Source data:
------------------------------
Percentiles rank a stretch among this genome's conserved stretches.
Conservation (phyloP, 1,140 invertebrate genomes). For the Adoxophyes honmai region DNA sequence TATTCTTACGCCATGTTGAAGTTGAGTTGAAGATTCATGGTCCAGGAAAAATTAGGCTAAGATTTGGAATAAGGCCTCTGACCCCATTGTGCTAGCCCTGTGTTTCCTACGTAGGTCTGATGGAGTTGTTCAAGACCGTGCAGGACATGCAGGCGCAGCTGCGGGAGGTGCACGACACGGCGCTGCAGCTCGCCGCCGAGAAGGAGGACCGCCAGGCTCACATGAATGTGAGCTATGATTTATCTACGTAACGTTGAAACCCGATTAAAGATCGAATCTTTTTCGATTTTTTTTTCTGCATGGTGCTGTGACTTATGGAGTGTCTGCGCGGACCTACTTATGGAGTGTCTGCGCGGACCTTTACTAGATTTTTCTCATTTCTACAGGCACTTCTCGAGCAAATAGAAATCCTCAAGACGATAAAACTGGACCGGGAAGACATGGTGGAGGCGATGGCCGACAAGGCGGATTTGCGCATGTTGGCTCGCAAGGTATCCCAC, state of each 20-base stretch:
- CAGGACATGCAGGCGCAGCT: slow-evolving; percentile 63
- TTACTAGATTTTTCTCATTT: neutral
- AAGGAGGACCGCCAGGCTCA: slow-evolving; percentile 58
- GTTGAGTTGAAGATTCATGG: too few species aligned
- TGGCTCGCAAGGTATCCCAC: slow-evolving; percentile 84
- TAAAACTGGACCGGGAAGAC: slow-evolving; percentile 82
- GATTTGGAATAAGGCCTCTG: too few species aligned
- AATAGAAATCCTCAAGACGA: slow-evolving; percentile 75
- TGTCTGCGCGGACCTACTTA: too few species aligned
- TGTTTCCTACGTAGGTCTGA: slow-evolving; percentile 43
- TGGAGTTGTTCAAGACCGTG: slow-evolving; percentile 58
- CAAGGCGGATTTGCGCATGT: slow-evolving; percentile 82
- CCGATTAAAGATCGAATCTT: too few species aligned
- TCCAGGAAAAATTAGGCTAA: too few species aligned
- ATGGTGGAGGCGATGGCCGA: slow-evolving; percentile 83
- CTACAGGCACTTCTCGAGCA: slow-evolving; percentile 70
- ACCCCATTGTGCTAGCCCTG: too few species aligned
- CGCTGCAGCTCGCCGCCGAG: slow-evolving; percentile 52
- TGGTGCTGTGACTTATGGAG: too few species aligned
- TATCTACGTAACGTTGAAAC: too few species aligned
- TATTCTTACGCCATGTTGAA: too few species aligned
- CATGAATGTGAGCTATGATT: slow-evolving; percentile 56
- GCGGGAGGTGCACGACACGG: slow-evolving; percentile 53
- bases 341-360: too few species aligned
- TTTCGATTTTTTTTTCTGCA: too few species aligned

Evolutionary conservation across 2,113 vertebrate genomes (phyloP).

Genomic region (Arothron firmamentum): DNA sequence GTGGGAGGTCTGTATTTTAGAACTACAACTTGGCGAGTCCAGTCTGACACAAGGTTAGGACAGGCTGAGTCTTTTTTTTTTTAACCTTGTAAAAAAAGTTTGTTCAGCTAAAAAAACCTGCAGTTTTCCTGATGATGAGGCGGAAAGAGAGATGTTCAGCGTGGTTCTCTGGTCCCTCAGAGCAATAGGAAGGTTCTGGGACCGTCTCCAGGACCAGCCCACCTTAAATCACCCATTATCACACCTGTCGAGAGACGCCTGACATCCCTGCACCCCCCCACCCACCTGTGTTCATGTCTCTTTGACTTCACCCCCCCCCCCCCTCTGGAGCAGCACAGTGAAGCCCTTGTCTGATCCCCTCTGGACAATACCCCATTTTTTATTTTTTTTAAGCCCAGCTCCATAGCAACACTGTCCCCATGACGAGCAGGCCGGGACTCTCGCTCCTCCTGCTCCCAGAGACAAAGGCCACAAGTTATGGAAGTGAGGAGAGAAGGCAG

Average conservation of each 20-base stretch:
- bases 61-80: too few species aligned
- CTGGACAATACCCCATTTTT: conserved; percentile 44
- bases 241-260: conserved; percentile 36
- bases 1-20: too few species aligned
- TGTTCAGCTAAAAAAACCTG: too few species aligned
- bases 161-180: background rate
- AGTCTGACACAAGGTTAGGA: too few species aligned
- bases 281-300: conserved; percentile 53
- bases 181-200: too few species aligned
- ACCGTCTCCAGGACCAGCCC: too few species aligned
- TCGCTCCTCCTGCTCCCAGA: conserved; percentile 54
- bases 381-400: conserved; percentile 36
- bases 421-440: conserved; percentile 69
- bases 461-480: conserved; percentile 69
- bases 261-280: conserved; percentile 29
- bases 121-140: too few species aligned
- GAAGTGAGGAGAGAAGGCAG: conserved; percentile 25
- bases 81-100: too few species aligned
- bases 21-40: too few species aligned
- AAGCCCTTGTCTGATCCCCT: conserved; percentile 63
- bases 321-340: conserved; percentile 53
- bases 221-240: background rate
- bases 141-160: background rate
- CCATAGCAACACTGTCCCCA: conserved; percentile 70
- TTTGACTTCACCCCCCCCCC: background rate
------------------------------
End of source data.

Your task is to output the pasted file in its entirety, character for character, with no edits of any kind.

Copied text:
Percentiles rank a stretch among this genome's conserved stretches.
Conservation (phyloP, 1,140 invertebrate genomes). For the Adoxophyes honmai region DNA sequence TATTCTTACGCCATGTTGAAGTTGAGTTGAAGATTCATGGTCCAGGAAAAATTAGGCTAAGATTTGGAATAAGGCCTCTGACCCCATTGTGCTAGCCCTGTGTTTCCTACGTAGGTCTGATGGAGTTGTTCAAGACCGTGCAGGACATGCAGGCGCAGCTGCGGGAGGTGCACGACACGGCGCTGCAGCTCGCCGCCGAGAAGGAGGACCGCCAGGCTCACATGAATGTGAGCTATGATTTATCTACGTAACGTTGAAACCCGATTAAAGATCGAATCTTTTTCGATTTTTTTTTCTGCATGGTGCTGTGACTTATGGAGTGTCTGCGCGGACCTACTTATGGAGTGTCTGCGCGGACCTTTACTAGATTTTTCTCATTTCTACAGGCACTTCTCGAGCAAATAGAAATCCTCAAGACGATAAAACTGGACCGGGAAGACATGGTGGAGGCGATGGCCGACAAGGCGGATTTGCGCATGTTGGCTCGCAAGGTATCCCAC, state of each 20-base stretch:
- CAGGACATGCAGGCGCAGCT: slow-evolving; percentile 63
- TTACTAGATTTTTCTCATTT: neutral
- AAGGAGGACCGCCAGGCTCA: slow-evolving; percentile 58
- GTTGAGTTGAAGATTCATGG: too few species aligned
- TGGCTCGCAAGGTATCCCAC: slow-evolving; percentile 84
- TAAAACTGGACCGGGAAGAC: slow-evolving; percentile 82
- GATTTGGAATAAGGCCTCTG: too few species aligned
- AATAGAAATCCTCAAGACGA: slow-evolving; percentile 75
- TGTCTGCGCGGACCTACTTA: too few species aligned
- TGTTTCCTACGTAGGTCTGA: slow-evolving; percentile 43
- TGGAGTTGTTCAAGACCGTG: slow-evolving; percentile 58
- CAAGGCGGATTTGCGCATGT: slow-evolving; percentile 82
- CCGATTAAAGATCGAATCTT: too few species aligned
- TCCAGGAAAAATTAGGCTAA: too few species aligned
- ATGGTGGAGGCGATGGCCGA: slow-evolving; percentile 83
- CTACAGGCACTTCTCGAGCA: slow-evolving; percentile 70
- ACCCCATTGTGCTAGCCCTG: too few species aligned
- CGCTGCAGCTCGCCGCCGAG: slow-evolving; percentile 52
- TGGTGCTGTGACTTATGGAG: too few species aligned
- TATCTACGTAACGTTGAAAC: too few species aligned
- TATTCTTACGCCATGTTGAA: too few species aligned
- CATGAATGTGAGCTATGATT: slow-evolving; percentile 56
- GCGGGAGGTGCACGACACGG: slow-evolving; percentile 53
- bases 341-360: too few species aligned
- TTTCGATTTTTTTTTCTGCA: too few species aligned

Evolutionary conservation across 2,113 vertebrate genomes (phyloP).

Genomic region (Arothron firmamentum): DNA sequence GTGGGAGGTCTGTATTTTAGAACTACAACTTGGCGAGTCCAGTCTGACACAAGGTTAGGACAGGCTGAGTCTTTTTTTTTTTAACCTTGTAAAAAAAGTTTGTTCAGCTAAAAAAACCTGCAGTTTTCCTGATGATGAGGCGGAAAGAGAGATGTTCAGCGTGGTTCTCTGGTCCCTCAGAGCAATAGGAAGGTTCTGGGACCGTCTCCAGGACCAGCCCACCTTAAATCACCCATTATCACACCTGTCGAGAGACGCCTGACATCCCTGCACCCCCCCACCCACCTGTGTTCATGTCTCTTTGACTTCACCCCCCCCCCCCCTCTGGAGCAGCACAGTGAAGCCCTTGTCTGATCCCCTCTGGACAATACCCCATTTTTTATTTTTTTTAAGCCCAGCTCCATAGCAACACTGTCCCCATGACGAGCAGGCCGGGACTCTCGCTCCTCCTGCTCCCAGAGACAAAGGCCACAAGTTATGGAAGTGAGGAGAGAAGGCAG

Average conservation of each 20-base stretch:
- bases 61-80: too few species aligned
- CTGGACAATACCCCATTTTT: conserved; percentile 44
- bases 241-260: conserved; percentile 36
- bases 1-20: too few species aligned
- TGTTCAGCTAAAAAAACCTG: too few species aligned
- bases 161-180: background rate
- AGTCTGACACAAGGTTAGGA: too few species aligned
- bases 281-300: conserved; percentile 53
- bases 181-200: too few species aligned
- ACCGTCTCCAGGACCAGCCC: too few species aligned
- TCGCTCCTCCTGCTCCCAGA: conserved; percentile 54
- bases 381-400: conserved; percentile 36
- bases 421-440: conserved; percentile 69
- bases 461-480: conserved; percentile 69
- bases 261-280: conserved; percentile 29
- bases 121-140: too few species aligned
- GAAGTGAGGAGAGAAGGCAG: conserved; percentile 25
- bases 81-100: too few species aligned
- bases 21-40: too few species aligned
- AAGCCCTTGTCTGATCCCCT: conserved; percentile 63
- bases 321-340: conserved; percentile 53
- bases 221-240: background rate
- bases 141-160: background rate
- CCATAGCAACACTGTCCCCA: conserved; percentile 70
- TTTGACTTCACCCCCCCCCC: background rate